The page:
If you can’t resist a steaming bowl of ramen, you’ll want to try the real deal on its home turf. Head to Fukuoka, the heart of tonkotsu territory to see what all the fuss is about. It may look like a simple bowl of noodles, but no joke — it takes over 50 pounds of pork bone and days of simmering to develop the rich, creamy soup base.
What also distinguishes Hakata ramen is the thin noodles — bouncy and absorbent, they soak up the savory flavor with every bite. You’re likely to find a few chain tonkotsu ramen shops in Hong Kong, but we’ve found some hidden gems in Fukuoka that are certainly worth the trip.
Among the top-notch Hakata ramen shops in Fukuoka, Hakata Issou sees queues out the door most days. Made from premium pork from local farms, Issou’s white, rich and silky tonkotsu broth has been nicknamed “pork bone cappuccino” by local ramen lovers. The chef’s recipe calls for firm noodles topped with green onions, seaweed and chashu (sliced braised pork belly) and then slow-cooked for hours with a perfect proportion of fat and meat. Don’t worry, the wait is definitely worth it.
3-1-6 Hakataekihigashi, Hakata Ward, Fukuoka, Japan, (+81) 92-472-7739.
This one-of-a-kind restaurant in Nakasu showcases stylish timber interiors across three floors. But the design is only the start: you can enjoy both mentaiko (marinated cod roe) and ramen in this sophisticated address. Mentaiko is another Fukuoka’s local specialty, and Ganso provides the best of both worlds: a mentaiko set that comes with both rice and tsukemen (where ramen and soup served in two separate bowls). Dip the noodles into the spicy mentaiko soup, and the result is out of this world. To top it all off, the owner has set up a beautiful glass wine cellar boasting a great selection of European wines, which makes for a surprisingly pleasant pairing.
810-0002 Fukuoka, Chuo Ward, Fukuoka, Japan, (+81) 92-725-7220.
Have you ever had ramen in a theatre? Located in the Yakuin area, Mengekijou Genei has come up with an interesting concept of noodle theater. It’s open for business if you see the “開演” (meaning “show is on”) sign hanging on the wooden entrance. The place seats just 15 customers and the set up is like a theater — all tables face the front stage (the kitchen) and the chef makes ramen in front of his customers. The menu is short and simple, featuring only four types of ramen — each with an innovative twist to set it apart from traditional Hakata ramen. Mengekijou Genei is best known for its shoyu (soy sauce) ramen, but if you’re keen to try something spicy, go for the tan tan men. It’s made with the restaurant’s own spicy sesame sauce in tonkotsu soup base. That’s not the end of the show, though: a raw egg yolk atop a bowl of fluffy Japanese rice will wrap up your noodle theater experience.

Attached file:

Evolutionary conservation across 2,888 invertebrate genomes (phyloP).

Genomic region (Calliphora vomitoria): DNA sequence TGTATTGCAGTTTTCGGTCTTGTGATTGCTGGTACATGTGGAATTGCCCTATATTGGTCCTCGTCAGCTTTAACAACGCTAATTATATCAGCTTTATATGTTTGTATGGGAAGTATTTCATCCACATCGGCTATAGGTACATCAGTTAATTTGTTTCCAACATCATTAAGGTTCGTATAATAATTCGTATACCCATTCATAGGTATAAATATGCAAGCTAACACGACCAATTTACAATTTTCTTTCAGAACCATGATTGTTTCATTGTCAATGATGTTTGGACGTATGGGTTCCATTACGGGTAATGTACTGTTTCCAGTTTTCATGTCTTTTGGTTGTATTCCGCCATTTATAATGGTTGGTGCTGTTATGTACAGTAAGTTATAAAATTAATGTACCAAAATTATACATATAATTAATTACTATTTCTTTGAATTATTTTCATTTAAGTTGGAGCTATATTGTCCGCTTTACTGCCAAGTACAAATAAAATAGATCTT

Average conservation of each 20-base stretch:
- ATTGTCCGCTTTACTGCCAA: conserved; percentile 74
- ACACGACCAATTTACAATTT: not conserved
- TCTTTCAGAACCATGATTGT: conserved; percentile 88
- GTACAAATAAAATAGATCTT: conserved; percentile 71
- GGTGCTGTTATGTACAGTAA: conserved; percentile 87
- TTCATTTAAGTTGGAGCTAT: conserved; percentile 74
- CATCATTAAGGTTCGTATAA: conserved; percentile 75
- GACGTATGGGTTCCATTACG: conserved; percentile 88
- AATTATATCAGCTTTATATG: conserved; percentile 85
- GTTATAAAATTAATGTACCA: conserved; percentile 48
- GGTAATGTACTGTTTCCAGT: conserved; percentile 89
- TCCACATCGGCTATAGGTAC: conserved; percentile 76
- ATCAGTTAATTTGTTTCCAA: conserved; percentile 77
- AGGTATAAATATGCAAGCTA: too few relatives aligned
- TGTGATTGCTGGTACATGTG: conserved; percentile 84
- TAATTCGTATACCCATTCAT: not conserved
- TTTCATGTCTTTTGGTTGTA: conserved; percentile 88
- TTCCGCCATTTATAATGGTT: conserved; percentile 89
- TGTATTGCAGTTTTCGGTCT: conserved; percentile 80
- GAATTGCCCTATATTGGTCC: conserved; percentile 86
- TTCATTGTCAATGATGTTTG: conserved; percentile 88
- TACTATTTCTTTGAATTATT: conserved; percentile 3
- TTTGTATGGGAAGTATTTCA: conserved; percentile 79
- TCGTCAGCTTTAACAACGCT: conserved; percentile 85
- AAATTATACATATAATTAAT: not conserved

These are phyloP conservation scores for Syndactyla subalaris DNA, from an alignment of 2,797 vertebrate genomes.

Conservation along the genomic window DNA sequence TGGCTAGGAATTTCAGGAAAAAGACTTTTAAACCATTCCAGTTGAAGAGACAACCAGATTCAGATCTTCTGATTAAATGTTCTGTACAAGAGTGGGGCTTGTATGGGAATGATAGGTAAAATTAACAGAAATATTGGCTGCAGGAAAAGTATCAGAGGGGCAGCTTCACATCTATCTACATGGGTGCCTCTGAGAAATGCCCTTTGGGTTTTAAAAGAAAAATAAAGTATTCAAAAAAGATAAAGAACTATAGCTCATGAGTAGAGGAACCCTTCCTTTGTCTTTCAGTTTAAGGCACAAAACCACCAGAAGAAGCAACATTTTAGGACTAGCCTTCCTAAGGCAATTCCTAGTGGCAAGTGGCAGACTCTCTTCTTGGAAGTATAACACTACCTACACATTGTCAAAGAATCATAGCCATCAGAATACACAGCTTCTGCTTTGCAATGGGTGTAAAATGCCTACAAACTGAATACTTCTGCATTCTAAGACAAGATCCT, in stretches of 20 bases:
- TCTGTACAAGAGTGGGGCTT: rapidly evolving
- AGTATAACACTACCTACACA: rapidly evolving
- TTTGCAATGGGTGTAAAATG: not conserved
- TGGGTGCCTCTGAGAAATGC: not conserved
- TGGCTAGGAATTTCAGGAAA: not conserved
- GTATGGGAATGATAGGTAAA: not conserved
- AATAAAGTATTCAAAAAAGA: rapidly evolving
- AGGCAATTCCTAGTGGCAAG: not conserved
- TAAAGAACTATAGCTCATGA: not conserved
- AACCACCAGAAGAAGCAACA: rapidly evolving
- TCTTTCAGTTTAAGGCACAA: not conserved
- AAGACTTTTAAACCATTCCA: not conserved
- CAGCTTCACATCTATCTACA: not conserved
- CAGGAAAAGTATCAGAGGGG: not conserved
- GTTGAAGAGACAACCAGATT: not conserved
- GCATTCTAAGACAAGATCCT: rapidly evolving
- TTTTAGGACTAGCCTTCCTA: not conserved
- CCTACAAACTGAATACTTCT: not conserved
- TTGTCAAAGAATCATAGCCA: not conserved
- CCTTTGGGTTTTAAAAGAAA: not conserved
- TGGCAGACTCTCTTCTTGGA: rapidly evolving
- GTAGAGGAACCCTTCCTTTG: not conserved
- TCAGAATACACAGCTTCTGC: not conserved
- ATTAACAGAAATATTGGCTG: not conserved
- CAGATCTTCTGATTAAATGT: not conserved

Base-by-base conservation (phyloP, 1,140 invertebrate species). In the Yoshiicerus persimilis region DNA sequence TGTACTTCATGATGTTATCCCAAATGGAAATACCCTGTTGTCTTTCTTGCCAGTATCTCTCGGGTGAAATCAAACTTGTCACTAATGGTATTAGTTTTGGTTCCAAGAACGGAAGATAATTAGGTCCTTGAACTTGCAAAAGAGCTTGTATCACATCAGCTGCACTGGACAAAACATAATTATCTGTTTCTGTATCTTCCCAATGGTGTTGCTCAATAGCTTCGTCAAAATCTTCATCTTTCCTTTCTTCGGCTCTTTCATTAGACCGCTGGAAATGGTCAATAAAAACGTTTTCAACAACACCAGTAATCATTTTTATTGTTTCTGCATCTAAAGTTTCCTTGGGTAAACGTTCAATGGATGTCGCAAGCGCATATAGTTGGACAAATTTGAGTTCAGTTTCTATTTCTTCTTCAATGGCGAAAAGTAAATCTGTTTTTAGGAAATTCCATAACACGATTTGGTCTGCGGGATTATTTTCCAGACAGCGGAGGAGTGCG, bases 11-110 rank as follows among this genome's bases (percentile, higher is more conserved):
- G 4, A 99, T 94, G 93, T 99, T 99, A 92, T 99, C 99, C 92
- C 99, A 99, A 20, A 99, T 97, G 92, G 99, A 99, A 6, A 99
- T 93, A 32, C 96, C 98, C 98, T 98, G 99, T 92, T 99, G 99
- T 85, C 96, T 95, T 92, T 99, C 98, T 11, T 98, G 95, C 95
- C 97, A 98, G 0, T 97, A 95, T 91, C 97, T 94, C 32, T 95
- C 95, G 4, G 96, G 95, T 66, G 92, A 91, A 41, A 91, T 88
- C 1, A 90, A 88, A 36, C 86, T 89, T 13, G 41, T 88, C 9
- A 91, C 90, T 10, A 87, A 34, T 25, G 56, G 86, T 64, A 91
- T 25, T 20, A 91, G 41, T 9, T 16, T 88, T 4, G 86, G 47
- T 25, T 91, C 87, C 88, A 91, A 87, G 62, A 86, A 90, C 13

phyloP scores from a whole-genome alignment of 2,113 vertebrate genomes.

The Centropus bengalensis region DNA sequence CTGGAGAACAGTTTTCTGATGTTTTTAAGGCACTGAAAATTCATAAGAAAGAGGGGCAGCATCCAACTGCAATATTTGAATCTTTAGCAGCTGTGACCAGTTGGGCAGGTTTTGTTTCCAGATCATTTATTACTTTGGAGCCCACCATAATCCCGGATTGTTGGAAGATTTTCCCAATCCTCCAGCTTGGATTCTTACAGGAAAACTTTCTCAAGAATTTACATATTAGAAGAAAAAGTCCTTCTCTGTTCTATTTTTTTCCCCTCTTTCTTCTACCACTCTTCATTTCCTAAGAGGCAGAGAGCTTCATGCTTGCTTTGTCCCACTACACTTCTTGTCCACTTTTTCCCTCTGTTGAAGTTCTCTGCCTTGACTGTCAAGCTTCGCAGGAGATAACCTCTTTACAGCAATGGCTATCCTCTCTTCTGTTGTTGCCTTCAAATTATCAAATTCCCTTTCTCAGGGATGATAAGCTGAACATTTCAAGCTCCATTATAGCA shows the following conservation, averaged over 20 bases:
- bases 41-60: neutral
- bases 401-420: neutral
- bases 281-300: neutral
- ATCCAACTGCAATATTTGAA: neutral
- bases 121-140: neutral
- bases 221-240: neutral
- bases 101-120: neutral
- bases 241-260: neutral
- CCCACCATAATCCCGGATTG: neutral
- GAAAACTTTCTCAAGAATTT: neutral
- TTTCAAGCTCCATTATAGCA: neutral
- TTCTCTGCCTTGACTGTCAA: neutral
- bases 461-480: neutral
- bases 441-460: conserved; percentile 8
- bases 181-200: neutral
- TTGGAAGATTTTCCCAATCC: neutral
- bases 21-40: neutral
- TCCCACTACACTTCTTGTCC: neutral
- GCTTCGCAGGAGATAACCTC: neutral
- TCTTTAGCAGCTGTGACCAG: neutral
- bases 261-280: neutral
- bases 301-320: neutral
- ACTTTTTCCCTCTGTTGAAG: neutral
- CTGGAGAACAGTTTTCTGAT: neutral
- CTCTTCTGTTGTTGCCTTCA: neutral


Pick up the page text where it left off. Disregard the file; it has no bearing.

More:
810-0022 Fukuoka, Yakuin Chuo 2-16-3, Fukuoka, Japan, (+81) 92-732-6100.
No time to go on a wild goose chase for that perfect bowl of ramen? Visit the Ramen Stadium in Nakasu Canal City where you can try eight ramen restaurants in one stop. Of the options, Shodai Hidechan Ramen (初代 秀ちゃん) in the complex offers a good bowl of Hakata ramen. The family closely guards its recipe for delicious tonkotsu broth — and it’s not hard to see why. Try your hand at slurping up your ramen as a way to show appreciation to the chef. Order some gyoza (fried dumplings) or fried rice if you want more variety, and don’t leave without devouring a soft-boiled egg, the best ramen companion.
812-0018 Fukuoka, Hakata Ward, Sumiyoshi, 1−2−22, 5/F, Canal City Hakata, Ramen Stadium, Fukuoka, Japan.
A must-do for every traveler? The Yatai stalls along Fukuoka canal, where you can sample a mix of local street food. The stalls are set up every evening and removed in early morning, leaving an amazingly clean empty space as if nothing existed the previous night. Hakata ramen is served in most Yatai stalls, but you can always poke your head in to see what they’re serving up. Have a fun night chit-chatting with friends and the chef over a few brews while you enjoy a bowl of sizzling ramen together with other local food cooked right in front of you.
Along Fukuoka canal in Nakasu area, Fukuoka, Japan.